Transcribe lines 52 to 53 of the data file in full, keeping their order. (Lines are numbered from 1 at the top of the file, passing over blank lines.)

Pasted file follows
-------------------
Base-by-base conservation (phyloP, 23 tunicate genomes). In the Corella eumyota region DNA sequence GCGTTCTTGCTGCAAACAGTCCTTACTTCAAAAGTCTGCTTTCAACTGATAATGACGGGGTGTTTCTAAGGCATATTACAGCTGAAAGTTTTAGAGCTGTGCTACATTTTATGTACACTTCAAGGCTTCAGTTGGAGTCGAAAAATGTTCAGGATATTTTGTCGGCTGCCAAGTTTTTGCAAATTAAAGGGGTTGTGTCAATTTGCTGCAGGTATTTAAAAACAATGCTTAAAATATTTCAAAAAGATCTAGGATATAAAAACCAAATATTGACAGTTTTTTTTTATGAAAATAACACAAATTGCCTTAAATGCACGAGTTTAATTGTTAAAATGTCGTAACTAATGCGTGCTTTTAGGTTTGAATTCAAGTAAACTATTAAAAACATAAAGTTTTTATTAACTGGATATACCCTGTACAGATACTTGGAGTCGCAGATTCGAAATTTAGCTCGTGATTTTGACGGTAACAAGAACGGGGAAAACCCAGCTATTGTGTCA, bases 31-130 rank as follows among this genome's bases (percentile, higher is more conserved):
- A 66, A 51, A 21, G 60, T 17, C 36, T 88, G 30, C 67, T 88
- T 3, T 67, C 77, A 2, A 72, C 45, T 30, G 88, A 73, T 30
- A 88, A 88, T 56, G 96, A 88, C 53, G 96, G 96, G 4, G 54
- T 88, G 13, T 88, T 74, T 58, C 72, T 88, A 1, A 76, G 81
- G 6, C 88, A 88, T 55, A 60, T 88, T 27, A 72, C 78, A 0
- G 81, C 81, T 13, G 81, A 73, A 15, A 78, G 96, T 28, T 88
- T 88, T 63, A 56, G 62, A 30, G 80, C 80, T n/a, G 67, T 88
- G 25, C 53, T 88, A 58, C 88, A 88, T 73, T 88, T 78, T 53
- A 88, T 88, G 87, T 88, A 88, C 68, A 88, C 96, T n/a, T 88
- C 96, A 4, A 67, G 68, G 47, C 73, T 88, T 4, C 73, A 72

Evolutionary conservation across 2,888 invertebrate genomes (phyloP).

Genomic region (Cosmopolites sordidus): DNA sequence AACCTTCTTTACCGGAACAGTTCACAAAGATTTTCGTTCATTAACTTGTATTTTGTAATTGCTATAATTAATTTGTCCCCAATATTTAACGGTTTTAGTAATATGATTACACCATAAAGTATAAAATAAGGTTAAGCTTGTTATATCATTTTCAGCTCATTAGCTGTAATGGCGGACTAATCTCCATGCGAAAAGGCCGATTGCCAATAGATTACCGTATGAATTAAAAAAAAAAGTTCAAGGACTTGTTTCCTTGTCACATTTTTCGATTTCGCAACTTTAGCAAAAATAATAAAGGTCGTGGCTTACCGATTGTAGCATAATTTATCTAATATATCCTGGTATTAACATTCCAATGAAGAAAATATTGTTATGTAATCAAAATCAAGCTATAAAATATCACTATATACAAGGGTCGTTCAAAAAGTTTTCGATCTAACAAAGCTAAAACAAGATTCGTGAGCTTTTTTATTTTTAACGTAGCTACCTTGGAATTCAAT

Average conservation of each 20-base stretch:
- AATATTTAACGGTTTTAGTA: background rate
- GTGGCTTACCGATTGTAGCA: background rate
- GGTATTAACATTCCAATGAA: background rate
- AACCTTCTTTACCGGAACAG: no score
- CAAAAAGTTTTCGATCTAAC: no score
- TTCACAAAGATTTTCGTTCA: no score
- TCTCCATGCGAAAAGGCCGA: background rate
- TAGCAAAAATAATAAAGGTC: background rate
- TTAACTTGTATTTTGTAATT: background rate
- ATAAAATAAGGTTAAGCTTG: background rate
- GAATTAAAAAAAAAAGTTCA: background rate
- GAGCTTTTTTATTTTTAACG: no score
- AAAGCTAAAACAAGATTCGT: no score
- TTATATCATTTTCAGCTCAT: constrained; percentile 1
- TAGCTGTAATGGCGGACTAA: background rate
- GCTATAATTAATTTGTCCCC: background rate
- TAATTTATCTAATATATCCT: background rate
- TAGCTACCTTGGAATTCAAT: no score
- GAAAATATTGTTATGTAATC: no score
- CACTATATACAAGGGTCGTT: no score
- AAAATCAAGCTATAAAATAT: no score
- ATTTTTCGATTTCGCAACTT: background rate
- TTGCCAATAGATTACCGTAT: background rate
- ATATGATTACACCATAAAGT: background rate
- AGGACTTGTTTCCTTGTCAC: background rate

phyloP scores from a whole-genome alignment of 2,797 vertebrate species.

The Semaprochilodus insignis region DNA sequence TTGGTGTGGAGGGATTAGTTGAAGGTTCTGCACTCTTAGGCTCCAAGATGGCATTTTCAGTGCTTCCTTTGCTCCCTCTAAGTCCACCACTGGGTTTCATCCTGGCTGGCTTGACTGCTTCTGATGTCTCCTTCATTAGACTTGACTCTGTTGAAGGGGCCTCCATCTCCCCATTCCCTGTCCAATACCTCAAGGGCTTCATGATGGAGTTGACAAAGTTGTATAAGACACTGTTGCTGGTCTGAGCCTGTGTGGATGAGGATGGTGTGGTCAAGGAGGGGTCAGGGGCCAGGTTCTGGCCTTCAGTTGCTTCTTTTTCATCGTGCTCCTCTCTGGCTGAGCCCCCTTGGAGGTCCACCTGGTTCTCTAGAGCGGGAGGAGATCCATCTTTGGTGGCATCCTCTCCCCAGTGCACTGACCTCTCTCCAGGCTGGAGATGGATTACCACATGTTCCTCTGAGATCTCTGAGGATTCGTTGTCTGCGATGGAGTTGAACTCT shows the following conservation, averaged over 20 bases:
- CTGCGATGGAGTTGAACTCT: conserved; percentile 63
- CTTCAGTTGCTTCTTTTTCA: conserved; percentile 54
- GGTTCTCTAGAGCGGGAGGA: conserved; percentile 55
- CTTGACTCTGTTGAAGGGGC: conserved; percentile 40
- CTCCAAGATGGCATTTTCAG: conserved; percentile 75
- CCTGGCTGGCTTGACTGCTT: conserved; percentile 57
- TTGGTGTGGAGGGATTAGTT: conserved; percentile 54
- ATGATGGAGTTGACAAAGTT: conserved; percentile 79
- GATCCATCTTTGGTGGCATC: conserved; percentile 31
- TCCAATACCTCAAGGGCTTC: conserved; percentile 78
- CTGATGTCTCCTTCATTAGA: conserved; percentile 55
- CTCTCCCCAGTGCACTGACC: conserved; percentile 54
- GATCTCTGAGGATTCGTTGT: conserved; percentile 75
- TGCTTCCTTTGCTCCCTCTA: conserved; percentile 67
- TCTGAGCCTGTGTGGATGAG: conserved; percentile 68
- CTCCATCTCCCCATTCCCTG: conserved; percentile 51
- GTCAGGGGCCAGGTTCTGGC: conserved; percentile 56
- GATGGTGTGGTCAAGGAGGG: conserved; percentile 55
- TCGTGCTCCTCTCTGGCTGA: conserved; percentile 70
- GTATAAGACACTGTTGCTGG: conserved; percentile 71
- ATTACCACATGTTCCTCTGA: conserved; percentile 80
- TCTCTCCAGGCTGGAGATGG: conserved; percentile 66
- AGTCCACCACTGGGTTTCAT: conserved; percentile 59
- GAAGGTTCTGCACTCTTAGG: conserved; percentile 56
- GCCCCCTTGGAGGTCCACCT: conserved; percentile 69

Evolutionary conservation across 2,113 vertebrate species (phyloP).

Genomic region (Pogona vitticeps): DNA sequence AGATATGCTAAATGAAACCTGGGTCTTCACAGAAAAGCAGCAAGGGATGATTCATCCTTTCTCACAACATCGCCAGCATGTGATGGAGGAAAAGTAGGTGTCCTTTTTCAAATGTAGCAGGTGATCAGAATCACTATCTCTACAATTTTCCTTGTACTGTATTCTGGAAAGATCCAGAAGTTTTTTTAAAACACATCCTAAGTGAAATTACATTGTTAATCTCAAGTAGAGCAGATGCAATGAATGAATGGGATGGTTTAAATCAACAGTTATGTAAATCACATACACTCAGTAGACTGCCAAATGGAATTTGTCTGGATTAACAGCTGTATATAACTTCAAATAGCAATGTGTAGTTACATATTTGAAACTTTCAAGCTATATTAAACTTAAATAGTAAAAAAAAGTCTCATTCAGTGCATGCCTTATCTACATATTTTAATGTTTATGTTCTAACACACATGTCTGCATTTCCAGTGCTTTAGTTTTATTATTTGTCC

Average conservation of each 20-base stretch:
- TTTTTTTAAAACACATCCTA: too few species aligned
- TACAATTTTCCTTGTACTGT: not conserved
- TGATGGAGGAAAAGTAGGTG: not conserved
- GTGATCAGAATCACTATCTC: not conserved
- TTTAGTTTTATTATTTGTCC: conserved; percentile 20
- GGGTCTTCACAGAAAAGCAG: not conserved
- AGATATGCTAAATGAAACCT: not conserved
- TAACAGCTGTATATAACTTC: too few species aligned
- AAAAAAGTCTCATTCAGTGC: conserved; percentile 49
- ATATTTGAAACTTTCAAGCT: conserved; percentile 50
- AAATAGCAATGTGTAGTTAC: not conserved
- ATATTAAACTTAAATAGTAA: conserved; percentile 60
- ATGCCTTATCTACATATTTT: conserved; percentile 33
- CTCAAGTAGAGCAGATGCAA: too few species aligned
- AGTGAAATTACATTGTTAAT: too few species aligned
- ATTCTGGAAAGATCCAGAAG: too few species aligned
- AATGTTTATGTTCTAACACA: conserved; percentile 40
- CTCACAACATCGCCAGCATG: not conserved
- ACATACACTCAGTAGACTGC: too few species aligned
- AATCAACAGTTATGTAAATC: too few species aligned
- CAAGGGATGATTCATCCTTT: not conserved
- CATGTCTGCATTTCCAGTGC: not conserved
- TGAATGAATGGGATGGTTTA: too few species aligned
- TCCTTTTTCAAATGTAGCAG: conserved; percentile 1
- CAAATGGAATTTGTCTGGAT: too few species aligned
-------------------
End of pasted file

- CTGATGTCTCCTTCATTAGA: conserved; percentile 55
- CTCTCCCCAGTGCACTGACC: conserved; percentile 54